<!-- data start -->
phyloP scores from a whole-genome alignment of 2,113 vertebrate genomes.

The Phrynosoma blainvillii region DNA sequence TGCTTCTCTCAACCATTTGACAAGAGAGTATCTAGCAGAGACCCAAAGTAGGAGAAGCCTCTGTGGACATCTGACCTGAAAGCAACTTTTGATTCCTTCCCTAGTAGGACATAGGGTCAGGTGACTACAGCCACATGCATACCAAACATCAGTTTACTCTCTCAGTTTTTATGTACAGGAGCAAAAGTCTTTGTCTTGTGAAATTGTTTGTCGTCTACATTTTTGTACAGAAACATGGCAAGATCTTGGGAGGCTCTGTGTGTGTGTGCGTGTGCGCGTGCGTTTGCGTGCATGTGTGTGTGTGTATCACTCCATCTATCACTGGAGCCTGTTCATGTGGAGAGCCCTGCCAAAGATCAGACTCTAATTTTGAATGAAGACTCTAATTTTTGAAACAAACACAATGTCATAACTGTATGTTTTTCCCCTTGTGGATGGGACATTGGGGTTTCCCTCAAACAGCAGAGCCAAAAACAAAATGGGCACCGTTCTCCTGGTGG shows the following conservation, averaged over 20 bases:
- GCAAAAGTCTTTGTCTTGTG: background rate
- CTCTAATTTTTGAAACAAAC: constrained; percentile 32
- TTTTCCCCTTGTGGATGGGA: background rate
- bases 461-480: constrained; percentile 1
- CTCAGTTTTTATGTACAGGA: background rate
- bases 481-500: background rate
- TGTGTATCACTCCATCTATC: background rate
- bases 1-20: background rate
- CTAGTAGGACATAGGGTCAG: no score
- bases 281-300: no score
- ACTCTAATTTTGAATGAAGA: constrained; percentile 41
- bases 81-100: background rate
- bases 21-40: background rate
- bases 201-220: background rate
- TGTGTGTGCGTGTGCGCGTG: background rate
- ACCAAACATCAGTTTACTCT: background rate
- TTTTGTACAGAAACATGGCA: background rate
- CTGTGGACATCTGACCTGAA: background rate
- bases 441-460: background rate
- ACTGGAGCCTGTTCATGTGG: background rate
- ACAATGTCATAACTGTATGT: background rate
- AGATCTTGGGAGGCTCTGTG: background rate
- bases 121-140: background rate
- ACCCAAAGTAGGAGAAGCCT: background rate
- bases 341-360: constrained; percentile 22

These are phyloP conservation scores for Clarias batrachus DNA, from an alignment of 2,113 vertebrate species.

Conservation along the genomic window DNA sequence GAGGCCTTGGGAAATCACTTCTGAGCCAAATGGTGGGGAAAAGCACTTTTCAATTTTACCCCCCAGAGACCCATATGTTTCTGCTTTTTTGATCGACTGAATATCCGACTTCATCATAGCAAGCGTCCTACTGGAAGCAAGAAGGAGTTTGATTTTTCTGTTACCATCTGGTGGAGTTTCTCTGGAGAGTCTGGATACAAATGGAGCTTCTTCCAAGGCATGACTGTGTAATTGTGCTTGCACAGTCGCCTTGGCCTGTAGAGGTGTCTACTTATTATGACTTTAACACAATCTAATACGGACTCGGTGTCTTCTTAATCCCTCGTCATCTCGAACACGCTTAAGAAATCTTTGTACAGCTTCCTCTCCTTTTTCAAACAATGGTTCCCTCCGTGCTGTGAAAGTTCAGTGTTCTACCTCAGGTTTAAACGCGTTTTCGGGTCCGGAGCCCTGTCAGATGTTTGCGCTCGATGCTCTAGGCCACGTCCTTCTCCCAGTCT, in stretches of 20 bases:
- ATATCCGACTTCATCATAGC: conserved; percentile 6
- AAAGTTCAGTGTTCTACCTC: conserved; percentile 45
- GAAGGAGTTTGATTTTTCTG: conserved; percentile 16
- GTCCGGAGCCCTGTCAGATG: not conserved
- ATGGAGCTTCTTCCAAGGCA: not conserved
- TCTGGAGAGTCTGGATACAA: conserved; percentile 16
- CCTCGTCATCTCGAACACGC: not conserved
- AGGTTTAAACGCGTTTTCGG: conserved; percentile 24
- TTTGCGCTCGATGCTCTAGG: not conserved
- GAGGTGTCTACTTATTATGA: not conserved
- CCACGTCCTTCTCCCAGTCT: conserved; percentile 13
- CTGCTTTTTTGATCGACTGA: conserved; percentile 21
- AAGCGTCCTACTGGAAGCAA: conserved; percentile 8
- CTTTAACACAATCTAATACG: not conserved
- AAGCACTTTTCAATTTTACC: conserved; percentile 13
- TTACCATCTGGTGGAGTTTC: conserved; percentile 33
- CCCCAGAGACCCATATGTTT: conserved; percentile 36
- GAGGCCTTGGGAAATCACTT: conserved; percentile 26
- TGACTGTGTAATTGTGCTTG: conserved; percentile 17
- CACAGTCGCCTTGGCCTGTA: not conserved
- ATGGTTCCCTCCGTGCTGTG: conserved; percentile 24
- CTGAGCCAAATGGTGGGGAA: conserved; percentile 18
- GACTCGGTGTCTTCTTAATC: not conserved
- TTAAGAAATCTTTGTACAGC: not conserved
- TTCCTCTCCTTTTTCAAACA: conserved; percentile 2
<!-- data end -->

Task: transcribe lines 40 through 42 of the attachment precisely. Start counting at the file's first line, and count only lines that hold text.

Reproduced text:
- CCACGTCCTTCTCCCAGTCT: conserved; percentile 13
- CTGCTTTTTTGATCGACTGA: conserved; percentile 21
- AAGCGTCCTACTGGAAGCAA: conserved; percentile 8